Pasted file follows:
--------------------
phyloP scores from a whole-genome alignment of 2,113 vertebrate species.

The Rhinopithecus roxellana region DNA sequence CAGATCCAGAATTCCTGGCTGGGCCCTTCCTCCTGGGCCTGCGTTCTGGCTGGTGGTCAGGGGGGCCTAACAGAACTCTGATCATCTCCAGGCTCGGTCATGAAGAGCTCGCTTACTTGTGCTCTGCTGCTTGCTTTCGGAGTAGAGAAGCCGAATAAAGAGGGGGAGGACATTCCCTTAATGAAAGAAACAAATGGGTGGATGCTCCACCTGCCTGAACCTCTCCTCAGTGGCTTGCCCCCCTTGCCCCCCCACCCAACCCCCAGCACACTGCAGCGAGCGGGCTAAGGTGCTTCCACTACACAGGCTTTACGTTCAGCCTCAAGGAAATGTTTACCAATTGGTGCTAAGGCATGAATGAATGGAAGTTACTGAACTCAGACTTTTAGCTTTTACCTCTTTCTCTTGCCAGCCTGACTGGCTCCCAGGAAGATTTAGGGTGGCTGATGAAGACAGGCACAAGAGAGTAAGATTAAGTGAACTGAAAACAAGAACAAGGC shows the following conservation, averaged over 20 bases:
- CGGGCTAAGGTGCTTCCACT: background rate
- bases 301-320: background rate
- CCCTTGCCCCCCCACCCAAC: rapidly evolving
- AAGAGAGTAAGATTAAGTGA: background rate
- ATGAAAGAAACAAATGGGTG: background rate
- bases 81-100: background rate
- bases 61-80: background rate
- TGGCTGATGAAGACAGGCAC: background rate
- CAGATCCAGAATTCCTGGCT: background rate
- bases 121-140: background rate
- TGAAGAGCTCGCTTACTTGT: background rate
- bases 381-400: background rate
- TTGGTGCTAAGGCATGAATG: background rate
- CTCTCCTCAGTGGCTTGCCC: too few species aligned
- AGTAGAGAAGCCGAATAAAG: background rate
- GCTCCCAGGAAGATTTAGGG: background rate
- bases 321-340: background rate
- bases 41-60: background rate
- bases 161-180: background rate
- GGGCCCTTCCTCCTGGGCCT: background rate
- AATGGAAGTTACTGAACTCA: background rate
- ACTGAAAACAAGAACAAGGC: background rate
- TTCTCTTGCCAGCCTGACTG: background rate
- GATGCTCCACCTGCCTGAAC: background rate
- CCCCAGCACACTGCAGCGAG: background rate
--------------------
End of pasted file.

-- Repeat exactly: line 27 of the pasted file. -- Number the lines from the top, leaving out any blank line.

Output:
- CCCCAGCACACTGCAGCGAG: background rate